Definitions of play

It is important for the purposes of this blog to appreciate the different forms that play can take. It is not simply the child constructing castles with her lego nor is it only when I sit down in front of my PS2 for a session of SSX on Tour before I go out to a nightclub with my mates. Though those are both forms of play they are not the only aspects of play.

Brian Sutton-Smith defines 7 types of play.

The Ancient rhetorics –  play as Fate, Power, Communal Identity, and Frivolity
and the Modern rhetorics – play as Progress, the Imaginary, and the Self.

So this discussion of what play means for Christian spirituality may range from liturgy (Communal Identity) to office politics (progress and power) and from XBox (imaginary and frivolity) to celebrity (self, fate and power).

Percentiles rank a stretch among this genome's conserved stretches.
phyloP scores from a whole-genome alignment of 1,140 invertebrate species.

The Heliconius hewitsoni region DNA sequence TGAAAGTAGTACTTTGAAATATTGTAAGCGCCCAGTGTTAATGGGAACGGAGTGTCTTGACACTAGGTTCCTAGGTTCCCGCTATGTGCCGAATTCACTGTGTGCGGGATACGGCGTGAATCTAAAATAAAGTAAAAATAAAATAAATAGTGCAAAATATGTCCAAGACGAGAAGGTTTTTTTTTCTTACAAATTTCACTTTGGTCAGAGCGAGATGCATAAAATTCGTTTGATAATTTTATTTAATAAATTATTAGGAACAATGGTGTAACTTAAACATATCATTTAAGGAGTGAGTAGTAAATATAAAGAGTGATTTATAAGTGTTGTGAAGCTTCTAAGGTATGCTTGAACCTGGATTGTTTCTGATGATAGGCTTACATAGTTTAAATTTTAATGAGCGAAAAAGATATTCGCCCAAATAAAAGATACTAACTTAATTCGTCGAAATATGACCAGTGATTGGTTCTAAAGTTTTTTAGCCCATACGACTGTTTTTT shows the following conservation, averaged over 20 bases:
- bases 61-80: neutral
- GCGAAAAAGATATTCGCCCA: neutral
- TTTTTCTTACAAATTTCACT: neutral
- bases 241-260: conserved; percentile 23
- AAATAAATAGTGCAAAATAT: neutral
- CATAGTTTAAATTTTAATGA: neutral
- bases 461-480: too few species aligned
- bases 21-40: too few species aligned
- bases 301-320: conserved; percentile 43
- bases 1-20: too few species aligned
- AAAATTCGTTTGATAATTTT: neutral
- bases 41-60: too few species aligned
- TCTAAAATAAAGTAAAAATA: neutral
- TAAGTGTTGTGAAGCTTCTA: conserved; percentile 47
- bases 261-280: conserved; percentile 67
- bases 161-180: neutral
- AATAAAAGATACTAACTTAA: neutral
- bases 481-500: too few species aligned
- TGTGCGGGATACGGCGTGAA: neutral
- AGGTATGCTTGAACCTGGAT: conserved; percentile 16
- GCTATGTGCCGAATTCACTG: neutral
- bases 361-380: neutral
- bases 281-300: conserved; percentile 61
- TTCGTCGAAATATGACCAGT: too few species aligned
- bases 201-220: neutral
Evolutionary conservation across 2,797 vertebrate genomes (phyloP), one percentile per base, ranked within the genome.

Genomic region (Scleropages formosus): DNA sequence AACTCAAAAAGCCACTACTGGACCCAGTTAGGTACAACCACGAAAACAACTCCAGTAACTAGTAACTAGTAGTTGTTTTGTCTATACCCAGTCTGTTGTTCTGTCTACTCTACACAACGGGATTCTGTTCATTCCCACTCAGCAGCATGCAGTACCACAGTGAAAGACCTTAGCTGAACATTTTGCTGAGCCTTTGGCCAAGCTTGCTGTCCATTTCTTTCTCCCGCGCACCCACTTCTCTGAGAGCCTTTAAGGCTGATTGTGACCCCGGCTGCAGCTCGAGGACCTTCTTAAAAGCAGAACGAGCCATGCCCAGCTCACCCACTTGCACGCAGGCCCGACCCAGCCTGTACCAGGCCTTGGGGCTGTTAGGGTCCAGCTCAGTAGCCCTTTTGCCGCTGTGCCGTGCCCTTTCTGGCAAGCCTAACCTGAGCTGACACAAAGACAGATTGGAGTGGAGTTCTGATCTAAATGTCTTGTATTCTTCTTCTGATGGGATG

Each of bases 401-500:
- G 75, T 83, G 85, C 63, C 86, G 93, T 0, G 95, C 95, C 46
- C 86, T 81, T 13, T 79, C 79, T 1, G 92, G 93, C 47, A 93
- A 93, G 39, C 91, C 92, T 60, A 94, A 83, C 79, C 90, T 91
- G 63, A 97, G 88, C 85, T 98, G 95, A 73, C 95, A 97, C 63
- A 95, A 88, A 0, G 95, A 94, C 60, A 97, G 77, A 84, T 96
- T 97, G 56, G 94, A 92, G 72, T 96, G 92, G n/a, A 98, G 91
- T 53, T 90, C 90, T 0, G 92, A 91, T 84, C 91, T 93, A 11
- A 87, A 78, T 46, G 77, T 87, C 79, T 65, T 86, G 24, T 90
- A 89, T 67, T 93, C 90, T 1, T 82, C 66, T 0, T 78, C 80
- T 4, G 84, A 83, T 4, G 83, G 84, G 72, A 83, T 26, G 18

4 responses to “Definitions of play

  1. Pingback: Defining play « Spirituality of Play·

  2. Pingback: Abba lover « Spirituality of Play·

  3. Dear,
    I am writing a book on ‘Toy libraries and education support ol elders’. One chapter is about play and spirituality, symbolic consciousness, creativity and so forth. Another on child development and play.
    Can anyone give me suggestions for good and clear texts on these issues?
    Fred Delameilleure

  4. hi Fred, try reading Turner on ritual and play, or Deep Play by Diane Ackerman, or Lars Tornstram on gerotrancendance.

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